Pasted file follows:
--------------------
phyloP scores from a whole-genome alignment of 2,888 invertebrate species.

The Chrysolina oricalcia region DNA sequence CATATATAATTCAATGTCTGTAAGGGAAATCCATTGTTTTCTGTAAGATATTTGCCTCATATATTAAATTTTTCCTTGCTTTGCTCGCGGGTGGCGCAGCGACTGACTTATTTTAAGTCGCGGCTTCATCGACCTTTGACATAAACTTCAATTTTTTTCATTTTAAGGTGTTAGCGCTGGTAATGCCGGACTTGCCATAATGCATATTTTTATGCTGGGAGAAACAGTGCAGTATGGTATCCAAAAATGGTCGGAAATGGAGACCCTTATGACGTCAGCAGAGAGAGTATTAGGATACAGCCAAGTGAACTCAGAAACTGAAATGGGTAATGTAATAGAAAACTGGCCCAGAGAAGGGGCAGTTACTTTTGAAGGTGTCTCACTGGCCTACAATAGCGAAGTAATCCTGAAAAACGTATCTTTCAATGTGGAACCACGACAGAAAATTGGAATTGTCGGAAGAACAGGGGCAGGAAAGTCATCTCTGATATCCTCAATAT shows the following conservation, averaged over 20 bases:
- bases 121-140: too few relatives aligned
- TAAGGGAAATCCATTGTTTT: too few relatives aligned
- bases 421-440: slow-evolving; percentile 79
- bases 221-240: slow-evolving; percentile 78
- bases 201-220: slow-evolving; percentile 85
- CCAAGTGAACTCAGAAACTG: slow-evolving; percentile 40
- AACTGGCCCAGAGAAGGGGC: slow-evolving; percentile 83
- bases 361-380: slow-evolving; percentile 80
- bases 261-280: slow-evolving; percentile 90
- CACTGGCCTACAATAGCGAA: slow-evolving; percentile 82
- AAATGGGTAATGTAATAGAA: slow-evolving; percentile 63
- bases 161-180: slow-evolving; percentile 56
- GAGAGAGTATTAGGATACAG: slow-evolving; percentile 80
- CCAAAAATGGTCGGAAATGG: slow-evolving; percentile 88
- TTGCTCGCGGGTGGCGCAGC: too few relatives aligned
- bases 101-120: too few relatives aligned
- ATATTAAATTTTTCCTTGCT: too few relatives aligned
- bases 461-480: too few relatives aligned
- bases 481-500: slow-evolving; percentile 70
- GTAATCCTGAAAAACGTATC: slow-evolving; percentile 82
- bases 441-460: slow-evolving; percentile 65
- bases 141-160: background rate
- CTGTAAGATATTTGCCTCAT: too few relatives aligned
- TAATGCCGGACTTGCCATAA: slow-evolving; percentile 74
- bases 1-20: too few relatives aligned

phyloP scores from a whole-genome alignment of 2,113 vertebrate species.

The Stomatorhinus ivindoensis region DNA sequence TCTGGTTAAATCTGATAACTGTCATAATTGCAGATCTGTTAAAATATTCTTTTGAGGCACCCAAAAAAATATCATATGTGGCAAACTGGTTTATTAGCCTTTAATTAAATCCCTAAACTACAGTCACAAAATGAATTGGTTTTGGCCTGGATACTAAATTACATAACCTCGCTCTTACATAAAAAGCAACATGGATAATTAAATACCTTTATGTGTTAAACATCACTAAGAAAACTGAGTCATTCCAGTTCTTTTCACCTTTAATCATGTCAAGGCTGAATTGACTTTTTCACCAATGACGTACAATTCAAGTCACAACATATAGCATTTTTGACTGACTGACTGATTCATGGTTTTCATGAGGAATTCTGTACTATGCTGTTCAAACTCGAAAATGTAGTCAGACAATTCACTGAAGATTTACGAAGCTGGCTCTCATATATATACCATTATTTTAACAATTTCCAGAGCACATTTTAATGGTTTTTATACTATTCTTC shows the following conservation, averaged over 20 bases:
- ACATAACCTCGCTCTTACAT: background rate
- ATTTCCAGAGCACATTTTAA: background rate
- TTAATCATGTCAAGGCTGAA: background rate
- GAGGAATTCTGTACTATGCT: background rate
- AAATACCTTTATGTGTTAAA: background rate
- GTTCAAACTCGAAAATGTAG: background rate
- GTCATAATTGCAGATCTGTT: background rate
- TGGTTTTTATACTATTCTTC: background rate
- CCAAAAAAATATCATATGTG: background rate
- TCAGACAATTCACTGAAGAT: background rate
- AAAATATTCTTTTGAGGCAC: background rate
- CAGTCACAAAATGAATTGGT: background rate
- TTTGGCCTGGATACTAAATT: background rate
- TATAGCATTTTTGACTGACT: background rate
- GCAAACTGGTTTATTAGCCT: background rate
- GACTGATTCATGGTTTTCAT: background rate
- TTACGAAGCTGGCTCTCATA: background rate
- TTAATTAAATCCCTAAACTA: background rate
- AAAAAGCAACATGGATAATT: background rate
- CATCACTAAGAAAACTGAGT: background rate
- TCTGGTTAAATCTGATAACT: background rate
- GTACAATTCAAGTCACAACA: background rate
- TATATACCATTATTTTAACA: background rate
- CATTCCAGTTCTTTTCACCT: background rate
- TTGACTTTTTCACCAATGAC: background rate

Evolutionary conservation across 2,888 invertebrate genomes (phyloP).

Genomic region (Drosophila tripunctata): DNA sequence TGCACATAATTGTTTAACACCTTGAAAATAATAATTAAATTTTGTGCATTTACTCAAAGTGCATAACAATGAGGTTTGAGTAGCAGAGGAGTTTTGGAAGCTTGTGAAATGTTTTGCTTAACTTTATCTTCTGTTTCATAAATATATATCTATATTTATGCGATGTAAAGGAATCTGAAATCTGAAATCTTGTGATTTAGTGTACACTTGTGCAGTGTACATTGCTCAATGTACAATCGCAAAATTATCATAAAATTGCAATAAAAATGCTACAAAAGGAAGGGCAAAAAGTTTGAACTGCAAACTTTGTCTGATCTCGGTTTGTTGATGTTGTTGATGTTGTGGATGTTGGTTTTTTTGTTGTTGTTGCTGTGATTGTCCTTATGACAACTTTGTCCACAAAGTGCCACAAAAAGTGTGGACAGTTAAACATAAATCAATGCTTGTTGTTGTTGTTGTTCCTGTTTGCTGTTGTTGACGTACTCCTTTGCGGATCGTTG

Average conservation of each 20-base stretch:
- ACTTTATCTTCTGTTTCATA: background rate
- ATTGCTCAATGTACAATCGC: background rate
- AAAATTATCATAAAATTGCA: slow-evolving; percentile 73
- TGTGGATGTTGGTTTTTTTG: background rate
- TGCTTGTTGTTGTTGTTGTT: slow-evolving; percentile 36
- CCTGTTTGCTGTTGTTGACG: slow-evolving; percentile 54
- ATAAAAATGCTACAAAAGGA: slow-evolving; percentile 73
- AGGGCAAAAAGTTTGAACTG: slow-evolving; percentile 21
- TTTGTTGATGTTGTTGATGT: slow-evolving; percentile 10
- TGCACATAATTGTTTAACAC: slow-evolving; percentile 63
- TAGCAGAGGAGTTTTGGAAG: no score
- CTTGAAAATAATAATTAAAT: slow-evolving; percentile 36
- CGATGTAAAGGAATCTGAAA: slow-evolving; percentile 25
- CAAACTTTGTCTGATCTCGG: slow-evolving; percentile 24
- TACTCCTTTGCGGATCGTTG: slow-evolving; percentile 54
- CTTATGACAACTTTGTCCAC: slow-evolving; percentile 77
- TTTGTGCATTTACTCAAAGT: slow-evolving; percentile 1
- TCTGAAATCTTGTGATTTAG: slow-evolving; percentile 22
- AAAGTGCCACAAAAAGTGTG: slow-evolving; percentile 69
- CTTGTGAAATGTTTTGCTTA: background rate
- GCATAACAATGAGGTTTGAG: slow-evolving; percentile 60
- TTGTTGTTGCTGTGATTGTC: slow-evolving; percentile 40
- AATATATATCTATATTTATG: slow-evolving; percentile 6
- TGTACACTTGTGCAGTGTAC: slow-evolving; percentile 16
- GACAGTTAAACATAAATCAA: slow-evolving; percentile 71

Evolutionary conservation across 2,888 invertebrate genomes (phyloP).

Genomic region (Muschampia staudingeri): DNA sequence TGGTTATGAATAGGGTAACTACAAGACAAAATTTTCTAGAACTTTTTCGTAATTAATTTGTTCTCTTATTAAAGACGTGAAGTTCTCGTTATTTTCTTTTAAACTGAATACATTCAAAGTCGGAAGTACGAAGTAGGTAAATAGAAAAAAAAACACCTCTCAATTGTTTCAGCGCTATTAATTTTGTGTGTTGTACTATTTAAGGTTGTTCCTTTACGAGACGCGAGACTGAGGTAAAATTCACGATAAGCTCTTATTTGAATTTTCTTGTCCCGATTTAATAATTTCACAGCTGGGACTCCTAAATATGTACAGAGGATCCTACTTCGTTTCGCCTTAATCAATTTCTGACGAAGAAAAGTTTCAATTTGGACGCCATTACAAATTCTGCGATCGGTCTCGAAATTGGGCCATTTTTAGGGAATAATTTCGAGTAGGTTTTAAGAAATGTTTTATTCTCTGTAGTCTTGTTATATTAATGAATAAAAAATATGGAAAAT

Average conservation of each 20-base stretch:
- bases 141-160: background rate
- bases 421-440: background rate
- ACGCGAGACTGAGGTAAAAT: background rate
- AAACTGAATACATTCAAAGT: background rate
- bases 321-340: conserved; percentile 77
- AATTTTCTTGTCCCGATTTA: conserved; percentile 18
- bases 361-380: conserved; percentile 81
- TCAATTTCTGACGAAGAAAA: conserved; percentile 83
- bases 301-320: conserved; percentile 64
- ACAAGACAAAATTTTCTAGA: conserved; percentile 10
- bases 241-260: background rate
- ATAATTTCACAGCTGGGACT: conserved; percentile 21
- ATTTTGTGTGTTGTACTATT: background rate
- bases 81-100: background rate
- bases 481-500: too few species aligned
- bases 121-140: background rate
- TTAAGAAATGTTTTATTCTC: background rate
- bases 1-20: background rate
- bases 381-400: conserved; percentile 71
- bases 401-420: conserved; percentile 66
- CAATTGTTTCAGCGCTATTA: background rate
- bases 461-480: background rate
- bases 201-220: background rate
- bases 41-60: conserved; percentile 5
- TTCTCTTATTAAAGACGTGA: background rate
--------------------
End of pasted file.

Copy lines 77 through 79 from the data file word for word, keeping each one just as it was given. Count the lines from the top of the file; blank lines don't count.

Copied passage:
- CTTGTGAAATGTTTTGCTTA: background rate
- GCATAACAATGAGGTTTGAG: slow-evolving; percentile 60
- TTGTTGTTGCTGTGATTGTC: slow-evolving; percentile 40